We all thought he was just about to blow. He thought he was rising fastly too, and would quickly get to the top. We thought he was the next big thing, after 9ice and MI and Wande Coal. We were all wrong. Dagrin had blown since last year. He was already a bonafide hitmaker and music star. It had happened before our very eyes. But, we were too blind to see it. Just like Terry G, who was roaming around for years before his music finally became viral, we took Dagrin for granted.
It was not until the unfortunate crash of April 14, and the outpour of emotions, that many saw the extent of the rappers’ fame; his street credibility and immense following. And, by the time he died eight days later, he had occupied his place among the league of bonafide super stars. Sad. He didn‘t have to die to accomplish that. But he‘s lucky to be blessed in death. He‘s lucky he‘s able to earn in death what he struggled to achieve all his life. I know a few who are not that lucky.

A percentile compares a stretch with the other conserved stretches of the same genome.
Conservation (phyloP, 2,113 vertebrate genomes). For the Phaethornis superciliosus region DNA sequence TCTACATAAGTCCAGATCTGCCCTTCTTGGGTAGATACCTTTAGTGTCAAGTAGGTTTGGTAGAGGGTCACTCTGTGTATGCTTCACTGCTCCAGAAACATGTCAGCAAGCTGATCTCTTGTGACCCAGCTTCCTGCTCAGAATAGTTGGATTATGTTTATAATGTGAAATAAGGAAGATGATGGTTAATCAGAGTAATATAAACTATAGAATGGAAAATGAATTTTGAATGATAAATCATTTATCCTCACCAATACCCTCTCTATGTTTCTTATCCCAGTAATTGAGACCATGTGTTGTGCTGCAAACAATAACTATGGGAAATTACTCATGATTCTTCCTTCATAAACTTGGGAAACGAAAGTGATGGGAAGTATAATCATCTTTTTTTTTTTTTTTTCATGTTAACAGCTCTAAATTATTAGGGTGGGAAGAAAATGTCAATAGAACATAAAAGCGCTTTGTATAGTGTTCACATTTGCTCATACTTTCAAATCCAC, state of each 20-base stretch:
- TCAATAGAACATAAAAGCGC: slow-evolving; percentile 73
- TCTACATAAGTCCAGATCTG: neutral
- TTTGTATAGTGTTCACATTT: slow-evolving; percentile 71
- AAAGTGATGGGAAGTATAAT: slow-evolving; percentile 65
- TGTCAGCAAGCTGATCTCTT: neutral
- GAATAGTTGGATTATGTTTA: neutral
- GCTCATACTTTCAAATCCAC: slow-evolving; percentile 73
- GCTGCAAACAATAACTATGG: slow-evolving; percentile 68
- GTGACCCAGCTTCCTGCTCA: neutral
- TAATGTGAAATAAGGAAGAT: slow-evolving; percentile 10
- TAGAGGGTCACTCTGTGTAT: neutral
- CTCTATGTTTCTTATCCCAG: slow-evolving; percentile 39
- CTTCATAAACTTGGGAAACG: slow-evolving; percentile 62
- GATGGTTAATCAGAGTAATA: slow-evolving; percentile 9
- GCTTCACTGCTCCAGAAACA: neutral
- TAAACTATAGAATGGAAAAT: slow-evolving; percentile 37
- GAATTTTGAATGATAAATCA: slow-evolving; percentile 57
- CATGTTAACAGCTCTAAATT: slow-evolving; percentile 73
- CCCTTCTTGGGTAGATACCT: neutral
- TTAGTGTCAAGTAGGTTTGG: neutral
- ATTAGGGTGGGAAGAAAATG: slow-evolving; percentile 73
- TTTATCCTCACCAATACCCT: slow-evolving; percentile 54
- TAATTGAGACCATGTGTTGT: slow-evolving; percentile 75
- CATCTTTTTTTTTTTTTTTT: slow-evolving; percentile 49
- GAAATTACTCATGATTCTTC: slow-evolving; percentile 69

Hip hop, too, is lucky to have had an apostle like Dagrin, at a time when pop music was choking the artform. Just like Lord of Ajasa and MI, Dagrin took rap music, and coated it in a garb many who hitherto frowned at hip hop would identify with. He took the culture and the music to a different audience entirely. Dagrin was to rap, what Pasuma is to Fuji music; what Shina Peters was to Juju music. He was to Nigeria‘s hip hop world, what Barack Obama was to the US electorate...
As Dagrin is laid to rest today, many that have died before him will look down and wish they were so celebrated when they departed. And many of his colleagues who are still living will say a silent prayer to God, begging him to let them die at the right time; at a time when death would shower them with glory, honour and blessing.
Now, who profits?
Unfortunately, Dagrin‘s death brings to the fore again, the lack of requisite structures in our music industry. The poor boy is now dead and gone, leaving his family with a lot of fame, and little in cash and materials. His parents are not exactly comfortable, and on the day he died, his father referred to him repeatedly as his breadwinner.